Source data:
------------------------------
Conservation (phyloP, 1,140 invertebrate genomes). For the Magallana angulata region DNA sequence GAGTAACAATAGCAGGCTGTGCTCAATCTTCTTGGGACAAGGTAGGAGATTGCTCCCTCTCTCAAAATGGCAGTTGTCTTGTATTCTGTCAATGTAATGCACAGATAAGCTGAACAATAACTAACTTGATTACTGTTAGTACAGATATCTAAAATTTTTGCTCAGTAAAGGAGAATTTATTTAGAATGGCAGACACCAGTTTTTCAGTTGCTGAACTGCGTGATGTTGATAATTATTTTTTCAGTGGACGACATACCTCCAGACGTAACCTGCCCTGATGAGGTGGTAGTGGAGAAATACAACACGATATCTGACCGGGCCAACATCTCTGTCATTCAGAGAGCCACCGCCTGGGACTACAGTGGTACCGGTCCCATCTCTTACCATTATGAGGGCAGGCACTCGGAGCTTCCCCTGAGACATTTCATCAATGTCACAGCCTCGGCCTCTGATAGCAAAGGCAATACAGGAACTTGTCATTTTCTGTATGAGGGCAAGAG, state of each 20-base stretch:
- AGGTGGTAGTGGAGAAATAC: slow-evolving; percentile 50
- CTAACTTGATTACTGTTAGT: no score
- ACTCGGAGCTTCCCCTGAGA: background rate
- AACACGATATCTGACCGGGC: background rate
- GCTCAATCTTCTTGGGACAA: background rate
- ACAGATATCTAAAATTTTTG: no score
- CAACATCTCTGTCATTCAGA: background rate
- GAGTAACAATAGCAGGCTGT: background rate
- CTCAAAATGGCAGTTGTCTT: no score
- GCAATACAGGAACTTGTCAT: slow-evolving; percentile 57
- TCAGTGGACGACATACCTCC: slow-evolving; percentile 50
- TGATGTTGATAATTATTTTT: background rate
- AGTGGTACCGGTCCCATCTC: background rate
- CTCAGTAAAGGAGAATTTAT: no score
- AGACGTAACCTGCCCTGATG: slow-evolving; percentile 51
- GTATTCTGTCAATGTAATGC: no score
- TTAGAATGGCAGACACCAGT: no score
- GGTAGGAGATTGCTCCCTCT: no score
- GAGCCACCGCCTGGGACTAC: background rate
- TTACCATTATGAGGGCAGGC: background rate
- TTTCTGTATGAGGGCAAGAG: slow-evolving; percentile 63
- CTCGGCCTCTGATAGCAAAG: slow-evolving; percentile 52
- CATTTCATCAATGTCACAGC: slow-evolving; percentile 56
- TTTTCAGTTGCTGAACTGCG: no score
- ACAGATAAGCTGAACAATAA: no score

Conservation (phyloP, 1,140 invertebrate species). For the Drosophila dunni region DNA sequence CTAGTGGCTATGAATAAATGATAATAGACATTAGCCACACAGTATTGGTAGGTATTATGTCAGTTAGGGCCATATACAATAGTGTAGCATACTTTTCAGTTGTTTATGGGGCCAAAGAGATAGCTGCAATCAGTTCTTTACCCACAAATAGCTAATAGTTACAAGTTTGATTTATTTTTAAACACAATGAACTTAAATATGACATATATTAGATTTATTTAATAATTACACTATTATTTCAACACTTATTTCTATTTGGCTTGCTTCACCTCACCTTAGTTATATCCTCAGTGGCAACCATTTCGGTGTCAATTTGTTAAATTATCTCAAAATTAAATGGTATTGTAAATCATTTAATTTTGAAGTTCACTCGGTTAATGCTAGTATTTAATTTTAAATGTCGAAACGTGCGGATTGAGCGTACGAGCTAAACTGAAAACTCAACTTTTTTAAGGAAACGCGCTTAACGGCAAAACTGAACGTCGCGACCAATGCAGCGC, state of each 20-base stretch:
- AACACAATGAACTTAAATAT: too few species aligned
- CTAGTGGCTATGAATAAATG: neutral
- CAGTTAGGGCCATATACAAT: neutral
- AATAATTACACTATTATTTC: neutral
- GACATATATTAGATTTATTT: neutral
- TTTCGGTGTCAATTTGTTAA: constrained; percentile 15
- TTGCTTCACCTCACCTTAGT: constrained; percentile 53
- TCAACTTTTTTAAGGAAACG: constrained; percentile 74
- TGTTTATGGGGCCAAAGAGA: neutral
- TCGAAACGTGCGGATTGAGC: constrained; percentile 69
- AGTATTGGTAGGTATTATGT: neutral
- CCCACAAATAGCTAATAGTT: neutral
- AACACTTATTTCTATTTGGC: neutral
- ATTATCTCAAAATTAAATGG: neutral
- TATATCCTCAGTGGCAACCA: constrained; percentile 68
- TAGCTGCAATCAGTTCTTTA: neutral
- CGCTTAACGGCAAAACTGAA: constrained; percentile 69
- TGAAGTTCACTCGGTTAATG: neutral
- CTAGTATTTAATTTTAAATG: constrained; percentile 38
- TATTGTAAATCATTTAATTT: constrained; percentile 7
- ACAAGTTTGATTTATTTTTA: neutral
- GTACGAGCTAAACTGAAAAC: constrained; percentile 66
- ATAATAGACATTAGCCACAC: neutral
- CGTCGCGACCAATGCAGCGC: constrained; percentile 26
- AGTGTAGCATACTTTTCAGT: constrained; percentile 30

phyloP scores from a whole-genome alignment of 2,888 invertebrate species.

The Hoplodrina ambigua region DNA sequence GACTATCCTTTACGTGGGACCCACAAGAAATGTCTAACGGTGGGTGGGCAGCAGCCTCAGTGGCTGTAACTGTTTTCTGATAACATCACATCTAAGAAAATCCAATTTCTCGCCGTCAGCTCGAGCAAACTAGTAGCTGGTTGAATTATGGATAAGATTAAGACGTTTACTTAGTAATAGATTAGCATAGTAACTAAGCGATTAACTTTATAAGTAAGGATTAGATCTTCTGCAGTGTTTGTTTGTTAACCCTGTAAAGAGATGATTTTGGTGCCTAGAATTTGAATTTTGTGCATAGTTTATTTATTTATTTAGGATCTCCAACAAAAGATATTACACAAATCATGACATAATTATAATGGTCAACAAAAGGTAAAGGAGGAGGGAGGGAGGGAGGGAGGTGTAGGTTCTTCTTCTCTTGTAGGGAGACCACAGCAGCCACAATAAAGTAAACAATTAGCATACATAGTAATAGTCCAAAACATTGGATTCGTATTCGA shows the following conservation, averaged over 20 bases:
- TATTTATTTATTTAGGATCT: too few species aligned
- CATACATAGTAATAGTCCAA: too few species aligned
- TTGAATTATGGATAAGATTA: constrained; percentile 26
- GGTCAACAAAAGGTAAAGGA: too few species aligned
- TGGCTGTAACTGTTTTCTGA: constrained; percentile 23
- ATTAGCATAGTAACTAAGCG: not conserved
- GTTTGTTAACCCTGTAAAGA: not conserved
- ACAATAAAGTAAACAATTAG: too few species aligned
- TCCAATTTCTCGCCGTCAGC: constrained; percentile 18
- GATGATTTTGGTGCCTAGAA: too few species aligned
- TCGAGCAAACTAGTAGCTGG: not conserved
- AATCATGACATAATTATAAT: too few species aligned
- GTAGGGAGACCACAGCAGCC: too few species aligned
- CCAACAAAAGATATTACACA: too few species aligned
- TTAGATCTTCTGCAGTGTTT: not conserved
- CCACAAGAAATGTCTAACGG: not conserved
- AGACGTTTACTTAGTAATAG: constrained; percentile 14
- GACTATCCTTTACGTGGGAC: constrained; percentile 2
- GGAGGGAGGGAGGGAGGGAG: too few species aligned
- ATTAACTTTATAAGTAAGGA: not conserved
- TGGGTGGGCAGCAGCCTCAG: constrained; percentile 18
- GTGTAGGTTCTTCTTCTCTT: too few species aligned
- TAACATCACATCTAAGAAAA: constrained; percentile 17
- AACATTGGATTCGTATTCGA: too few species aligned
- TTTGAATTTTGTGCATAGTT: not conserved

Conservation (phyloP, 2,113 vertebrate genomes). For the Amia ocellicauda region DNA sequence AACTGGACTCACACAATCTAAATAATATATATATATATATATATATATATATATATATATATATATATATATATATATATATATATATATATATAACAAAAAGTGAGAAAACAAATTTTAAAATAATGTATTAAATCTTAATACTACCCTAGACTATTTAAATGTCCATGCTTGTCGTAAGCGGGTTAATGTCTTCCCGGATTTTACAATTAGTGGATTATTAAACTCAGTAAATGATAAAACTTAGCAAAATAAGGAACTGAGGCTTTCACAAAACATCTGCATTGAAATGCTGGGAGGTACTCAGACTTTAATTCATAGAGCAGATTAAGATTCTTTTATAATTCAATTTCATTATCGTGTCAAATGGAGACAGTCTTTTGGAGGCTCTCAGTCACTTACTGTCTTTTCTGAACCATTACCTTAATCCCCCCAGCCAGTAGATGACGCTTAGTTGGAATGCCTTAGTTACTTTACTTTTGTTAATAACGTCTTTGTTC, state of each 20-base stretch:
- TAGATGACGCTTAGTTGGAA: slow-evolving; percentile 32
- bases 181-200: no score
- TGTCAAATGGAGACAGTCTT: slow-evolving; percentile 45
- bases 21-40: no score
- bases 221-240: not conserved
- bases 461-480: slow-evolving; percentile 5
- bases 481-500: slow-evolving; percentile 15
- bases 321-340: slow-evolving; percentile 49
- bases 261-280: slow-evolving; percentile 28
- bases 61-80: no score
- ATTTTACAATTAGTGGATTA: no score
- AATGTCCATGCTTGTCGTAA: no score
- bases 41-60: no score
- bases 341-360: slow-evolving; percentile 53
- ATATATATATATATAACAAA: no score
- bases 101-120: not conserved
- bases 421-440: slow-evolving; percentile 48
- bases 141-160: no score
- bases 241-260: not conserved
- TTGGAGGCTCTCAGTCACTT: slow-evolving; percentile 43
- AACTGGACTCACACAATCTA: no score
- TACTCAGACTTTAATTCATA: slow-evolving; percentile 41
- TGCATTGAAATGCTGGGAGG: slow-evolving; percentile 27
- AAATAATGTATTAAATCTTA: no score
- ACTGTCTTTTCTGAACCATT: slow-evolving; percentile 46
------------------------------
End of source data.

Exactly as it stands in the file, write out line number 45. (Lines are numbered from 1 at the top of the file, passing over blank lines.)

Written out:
- TGAAGTTCACTCGGTTAATG: neutral